Important political process is underway in Moldova itself at the moment. The Moldovan authorities detained the former president and one of the oppositionists, Igor Dodon. Dodon’s position is opposed to the Chisinau regime regarding the events in Ukraine, so he is now being attacked by the authorities. He is also accused of corruption and called to leave the country. The Kremlin commented on his detention and said that the Russian side was alarmed that the practice of detention was being used against people who have friendly relations with Russia. Dodon, on the other hand, said that no one would be able to scare him. Activists gathered outside the parliament building demanding the release of Igor Dodon and an end to his prosecution under the article on the betrayal of the motherland. Dodon had previously advocated a neutral status of Moldova in the conflict in Ukraine.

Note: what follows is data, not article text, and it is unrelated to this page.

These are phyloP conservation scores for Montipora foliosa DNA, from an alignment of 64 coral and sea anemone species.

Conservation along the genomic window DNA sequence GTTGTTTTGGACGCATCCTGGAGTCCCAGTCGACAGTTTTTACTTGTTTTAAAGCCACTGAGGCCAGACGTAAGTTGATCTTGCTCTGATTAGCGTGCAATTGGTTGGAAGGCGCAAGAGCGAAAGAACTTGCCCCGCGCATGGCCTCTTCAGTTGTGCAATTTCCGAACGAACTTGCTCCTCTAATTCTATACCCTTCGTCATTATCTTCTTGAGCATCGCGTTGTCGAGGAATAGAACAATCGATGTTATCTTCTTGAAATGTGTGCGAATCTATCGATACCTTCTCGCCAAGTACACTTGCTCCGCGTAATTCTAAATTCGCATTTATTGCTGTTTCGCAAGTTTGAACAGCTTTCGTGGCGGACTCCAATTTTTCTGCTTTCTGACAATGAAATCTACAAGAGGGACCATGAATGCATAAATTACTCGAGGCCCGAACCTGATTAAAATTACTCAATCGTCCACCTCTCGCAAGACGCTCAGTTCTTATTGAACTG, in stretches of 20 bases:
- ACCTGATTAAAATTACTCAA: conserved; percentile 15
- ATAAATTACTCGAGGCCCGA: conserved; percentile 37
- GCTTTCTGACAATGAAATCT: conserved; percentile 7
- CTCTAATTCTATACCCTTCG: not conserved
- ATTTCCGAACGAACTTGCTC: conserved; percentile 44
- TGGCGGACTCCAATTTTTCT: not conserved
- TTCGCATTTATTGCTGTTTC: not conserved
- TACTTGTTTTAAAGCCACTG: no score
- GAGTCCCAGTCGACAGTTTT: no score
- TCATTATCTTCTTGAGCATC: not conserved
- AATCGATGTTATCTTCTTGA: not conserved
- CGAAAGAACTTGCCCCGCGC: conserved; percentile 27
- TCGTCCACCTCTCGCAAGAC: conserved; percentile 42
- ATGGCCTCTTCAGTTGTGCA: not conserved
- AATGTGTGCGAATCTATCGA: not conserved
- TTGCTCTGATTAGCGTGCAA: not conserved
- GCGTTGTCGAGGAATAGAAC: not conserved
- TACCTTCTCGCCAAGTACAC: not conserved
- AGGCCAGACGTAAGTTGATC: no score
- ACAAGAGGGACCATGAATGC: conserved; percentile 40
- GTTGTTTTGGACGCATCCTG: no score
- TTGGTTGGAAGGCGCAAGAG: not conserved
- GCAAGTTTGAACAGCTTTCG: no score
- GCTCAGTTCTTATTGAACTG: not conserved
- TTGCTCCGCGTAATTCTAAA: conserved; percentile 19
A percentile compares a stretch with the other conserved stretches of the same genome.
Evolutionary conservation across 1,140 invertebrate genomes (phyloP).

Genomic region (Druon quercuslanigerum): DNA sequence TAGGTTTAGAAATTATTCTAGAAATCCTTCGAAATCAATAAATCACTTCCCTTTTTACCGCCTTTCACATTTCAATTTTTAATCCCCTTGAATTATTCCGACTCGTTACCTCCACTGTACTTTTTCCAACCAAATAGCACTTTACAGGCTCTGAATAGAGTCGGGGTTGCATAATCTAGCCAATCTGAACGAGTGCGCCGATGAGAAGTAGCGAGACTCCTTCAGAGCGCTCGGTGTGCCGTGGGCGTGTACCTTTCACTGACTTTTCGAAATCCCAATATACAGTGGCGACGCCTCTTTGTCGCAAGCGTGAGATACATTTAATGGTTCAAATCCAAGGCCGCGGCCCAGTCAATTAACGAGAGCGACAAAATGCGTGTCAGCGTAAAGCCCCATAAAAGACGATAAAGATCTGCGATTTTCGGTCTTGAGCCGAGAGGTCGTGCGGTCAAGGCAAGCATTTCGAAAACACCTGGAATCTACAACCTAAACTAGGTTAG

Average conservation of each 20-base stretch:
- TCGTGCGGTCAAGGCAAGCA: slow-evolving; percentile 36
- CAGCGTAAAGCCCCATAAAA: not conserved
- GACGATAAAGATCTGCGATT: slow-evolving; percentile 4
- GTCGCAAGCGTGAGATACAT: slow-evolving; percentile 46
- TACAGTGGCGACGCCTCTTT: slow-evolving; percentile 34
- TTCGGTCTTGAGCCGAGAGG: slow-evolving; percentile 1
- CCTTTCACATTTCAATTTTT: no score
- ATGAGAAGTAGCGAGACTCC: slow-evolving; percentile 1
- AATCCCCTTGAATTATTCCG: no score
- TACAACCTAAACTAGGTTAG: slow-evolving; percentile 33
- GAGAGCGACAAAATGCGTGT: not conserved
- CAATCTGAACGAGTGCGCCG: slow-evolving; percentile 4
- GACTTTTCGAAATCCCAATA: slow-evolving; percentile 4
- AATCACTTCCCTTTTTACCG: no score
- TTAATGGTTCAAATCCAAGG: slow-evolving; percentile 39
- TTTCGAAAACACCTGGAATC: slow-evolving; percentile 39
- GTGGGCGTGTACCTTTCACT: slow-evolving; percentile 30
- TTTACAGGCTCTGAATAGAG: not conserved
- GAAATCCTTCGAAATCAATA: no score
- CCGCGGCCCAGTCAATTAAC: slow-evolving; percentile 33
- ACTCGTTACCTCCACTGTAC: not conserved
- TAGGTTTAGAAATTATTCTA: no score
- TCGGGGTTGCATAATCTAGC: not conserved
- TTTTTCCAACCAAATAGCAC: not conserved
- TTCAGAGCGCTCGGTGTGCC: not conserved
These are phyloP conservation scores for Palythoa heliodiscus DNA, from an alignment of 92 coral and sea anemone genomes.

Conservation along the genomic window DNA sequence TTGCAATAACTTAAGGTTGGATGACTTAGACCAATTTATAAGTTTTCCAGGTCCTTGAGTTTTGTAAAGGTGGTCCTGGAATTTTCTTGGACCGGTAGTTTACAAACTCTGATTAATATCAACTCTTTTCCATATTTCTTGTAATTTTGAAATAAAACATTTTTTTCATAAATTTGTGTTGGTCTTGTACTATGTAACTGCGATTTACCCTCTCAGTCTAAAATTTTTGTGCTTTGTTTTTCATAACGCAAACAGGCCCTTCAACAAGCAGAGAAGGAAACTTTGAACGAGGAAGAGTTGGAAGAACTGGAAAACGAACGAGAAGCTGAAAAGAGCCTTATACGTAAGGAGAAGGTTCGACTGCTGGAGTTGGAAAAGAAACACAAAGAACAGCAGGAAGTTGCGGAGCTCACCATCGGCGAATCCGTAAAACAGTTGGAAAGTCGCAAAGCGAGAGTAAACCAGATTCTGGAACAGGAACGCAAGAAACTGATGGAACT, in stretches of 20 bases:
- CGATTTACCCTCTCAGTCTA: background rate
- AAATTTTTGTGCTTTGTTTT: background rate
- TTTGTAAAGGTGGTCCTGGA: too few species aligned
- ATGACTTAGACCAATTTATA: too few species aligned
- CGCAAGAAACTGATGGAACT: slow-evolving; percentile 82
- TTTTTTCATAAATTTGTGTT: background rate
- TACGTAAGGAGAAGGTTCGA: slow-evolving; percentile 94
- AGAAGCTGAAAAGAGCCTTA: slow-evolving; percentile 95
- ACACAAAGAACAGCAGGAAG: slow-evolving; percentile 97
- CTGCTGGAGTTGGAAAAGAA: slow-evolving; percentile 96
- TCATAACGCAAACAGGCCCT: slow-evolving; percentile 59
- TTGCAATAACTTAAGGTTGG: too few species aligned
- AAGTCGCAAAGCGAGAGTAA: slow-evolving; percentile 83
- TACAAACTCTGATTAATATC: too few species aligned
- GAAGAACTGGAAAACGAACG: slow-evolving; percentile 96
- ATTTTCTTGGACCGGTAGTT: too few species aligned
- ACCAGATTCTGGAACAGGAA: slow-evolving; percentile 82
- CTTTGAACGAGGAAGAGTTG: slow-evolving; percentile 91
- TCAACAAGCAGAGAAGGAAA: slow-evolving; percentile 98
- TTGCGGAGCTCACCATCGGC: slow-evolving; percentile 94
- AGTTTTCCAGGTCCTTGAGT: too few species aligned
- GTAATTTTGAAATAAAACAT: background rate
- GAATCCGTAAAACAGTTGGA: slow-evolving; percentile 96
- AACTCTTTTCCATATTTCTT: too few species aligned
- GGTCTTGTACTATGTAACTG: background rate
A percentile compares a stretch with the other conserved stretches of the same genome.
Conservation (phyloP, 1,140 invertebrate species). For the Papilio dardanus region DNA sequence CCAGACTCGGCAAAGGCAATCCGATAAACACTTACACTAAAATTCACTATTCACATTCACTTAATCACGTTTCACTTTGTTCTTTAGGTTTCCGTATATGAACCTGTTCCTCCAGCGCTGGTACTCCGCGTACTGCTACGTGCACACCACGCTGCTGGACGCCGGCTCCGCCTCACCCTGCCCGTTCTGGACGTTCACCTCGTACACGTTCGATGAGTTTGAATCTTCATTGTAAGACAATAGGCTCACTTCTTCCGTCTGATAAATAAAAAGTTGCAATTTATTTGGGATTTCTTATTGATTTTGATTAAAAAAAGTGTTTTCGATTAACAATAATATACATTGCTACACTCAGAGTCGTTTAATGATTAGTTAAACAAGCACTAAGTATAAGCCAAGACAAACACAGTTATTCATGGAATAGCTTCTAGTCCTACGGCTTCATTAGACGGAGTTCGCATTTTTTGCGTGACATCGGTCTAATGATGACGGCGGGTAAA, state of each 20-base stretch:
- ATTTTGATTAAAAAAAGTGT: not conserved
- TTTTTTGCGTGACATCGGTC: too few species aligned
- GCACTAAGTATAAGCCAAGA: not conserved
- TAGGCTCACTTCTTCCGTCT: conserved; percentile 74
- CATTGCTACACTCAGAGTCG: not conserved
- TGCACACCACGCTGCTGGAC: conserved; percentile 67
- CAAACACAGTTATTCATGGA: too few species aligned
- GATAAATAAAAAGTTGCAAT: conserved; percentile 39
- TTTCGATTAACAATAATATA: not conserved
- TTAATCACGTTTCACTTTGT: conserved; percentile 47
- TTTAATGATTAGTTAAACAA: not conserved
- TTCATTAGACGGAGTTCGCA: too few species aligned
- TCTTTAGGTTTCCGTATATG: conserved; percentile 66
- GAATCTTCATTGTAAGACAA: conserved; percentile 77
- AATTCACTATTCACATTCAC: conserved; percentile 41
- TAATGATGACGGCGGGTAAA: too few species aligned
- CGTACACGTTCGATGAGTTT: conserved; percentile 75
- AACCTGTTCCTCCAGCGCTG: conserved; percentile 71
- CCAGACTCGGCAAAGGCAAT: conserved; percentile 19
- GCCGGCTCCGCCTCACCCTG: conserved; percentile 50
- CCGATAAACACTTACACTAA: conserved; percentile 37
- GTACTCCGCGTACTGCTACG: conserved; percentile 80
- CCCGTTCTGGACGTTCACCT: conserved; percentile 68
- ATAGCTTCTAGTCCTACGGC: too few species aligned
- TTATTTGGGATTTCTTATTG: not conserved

After the Dodon’s detention, Moldovan President Maia Sandu will be able to dictate her policies without fear of criticism from the opposition. The issue of Transnistria will also be decided by her without any room for discussion. Thus, Moldova will be able to engage in combat operations or provide troops for Ukraine, not to mention the fact that Moldova has previously supplied military equipment to Ukraine.
Tensions persist in Transnistria, although some troops have been redeployed inland. The local population is increasingly concerned about the problem of sending the local territorial defense units to the front.
The Russian control over the southern Ukrainian regions would let the Russian military to reach the Transnistrian Moldovan Republic (a self-proclaimed state). The Russian peacekeeping forces have been deployed in Transnistria since 1995. On May 18, Maia Sandu demanded the withdrawal of Russian troops from Transnistria because they reportedly violate the sovereignty of the republic.